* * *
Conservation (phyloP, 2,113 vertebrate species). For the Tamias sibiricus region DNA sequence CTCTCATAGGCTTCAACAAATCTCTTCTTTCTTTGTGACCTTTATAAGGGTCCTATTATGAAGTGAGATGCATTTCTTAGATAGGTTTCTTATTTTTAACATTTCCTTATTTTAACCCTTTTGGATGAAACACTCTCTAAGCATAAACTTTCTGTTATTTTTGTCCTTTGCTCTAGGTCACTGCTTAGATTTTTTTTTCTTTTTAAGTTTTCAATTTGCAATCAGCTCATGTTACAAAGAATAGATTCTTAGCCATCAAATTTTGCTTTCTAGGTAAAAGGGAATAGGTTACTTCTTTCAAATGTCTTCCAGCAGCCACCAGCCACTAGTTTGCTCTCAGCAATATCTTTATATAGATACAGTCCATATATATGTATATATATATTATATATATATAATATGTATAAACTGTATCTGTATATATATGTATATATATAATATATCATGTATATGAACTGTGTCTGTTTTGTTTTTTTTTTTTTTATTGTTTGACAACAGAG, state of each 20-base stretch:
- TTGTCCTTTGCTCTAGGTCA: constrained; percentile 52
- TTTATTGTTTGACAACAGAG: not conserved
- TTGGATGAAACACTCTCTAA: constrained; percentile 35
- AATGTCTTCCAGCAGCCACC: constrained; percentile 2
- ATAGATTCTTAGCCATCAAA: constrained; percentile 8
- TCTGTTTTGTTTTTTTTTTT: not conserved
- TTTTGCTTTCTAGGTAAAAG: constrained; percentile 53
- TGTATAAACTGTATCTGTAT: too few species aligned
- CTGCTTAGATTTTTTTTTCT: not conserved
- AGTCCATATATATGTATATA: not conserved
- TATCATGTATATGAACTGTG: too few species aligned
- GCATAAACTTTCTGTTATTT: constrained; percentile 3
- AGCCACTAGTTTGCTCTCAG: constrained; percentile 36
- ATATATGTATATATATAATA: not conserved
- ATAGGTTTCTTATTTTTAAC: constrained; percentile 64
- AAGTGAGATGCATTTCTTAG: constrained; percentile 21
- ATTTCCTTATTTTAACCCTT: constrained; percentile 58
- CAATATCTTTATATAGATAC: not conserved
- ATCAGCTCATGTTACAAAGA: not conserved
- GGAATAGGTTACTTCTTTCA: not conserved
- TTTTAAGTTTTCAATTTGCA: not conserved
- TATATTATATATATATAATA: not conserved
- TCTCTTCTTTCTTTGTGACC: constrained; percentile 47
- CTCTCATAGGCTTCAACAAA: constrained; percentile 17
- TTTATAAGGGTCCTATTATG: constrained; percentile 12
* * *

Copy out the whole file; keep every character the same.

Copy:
Conservation (phyloP, 2,113 vertebrate species). For the Tamias sibiricus region DNA sequence CTCTCATAGGCTTCAACAAATCTCTTCTTTCTTTGTGACCTTTATAAGGGTCCTATTATGAAGTGAGATGCATTTCTTAGATAGGTTTCTTATTTTTAACATTTCCTTATTTTAACCCTTTTGGATGAAACACTCTCTAAGCATAAACTTTCTGTTATTTTTGTCCTTTGCTCTAGGTCACTGCTTAGATTTTTTTTTCTTTTTAAGTTTTCAATTTGCAATCAGCTCATGTTACAAAGAATAGATTCTTAGCCATCAAATTTTGCTTTCTAGGTAAAAGGGAATAGGTTACTTCTTTCAAATGTCTTCCAGCAGCCACCAGCCACTAGTTTGCTCTCAGCAATATCTTTATATAGATACAGTCCATATATATGTATATATATATTATATATATATAATATGTATAAACTGTATCTGTATATATATGTATATATATAATATATCATGTATATGAACTGTGTCTGTTTTGTTTTTTTTTTTTTTATTGTTTGACAACAGAG, state of each 20-base stretch:
- TTGTCCTTTGCTCTAGGTCA: constrained; percentile 52
- TTTATTGTTTGACAACAGAG: not conserved
- TTGGATGAAACACTCTCTAA: constrained; percentile 35
- AATGTCTTCCAGCAGCCACC: constrained; percentile 2
- ATAGATTCTTAGCCATCAAA: constrained; percentile 8
- TCTGTTTTGTTTTTTTTTTT: not conserved
- TTTTGCTTTCTAGGTAAAAG: constrained; percentile 53
- TGTATAAACTGTATCTGTAT: too few species aligned
- CTGCTTAGATTTTTTTTTCT: not conserved
- AGTCCATATATATGTATATA: not conserved
- TATCATGTATATGAACTGTG: too few species aligned
- GCATAAACTTTCTGTTATTT: constrained; percentile 3
- AGCCACTAGTTTGCTCTCAG: constrained; percentile 36
- ATATATGTATATATATAATA: not conserved
- ATAGGTTTCTTATTTTTAAC: constrained; percentile 64
- AAGTGAGATGCATTTCTTAG: constrained; percentile 21
- ATTTCCTTATTTTAACCCTT: constrained; percentile 58
- CAATATCTTTATATAGATAC: not conserved
- ATCAGCTCATGTTACAAAGA: not conserved
- GGAATAGGTTACTTCTTTCA: not conserved
- TTTTAAGTTTTCAATTTGCA: not conserved
- TATATTATATATATATAATA: not conserved
- TCTCTTCTTTCTTTGTGACC: constrained; percentile 47
- CTCTCATAGGCTTCAACAAA: constrained; percentile 17
- TTTATAAGGGTCCTATTATG: constrained; percentile 12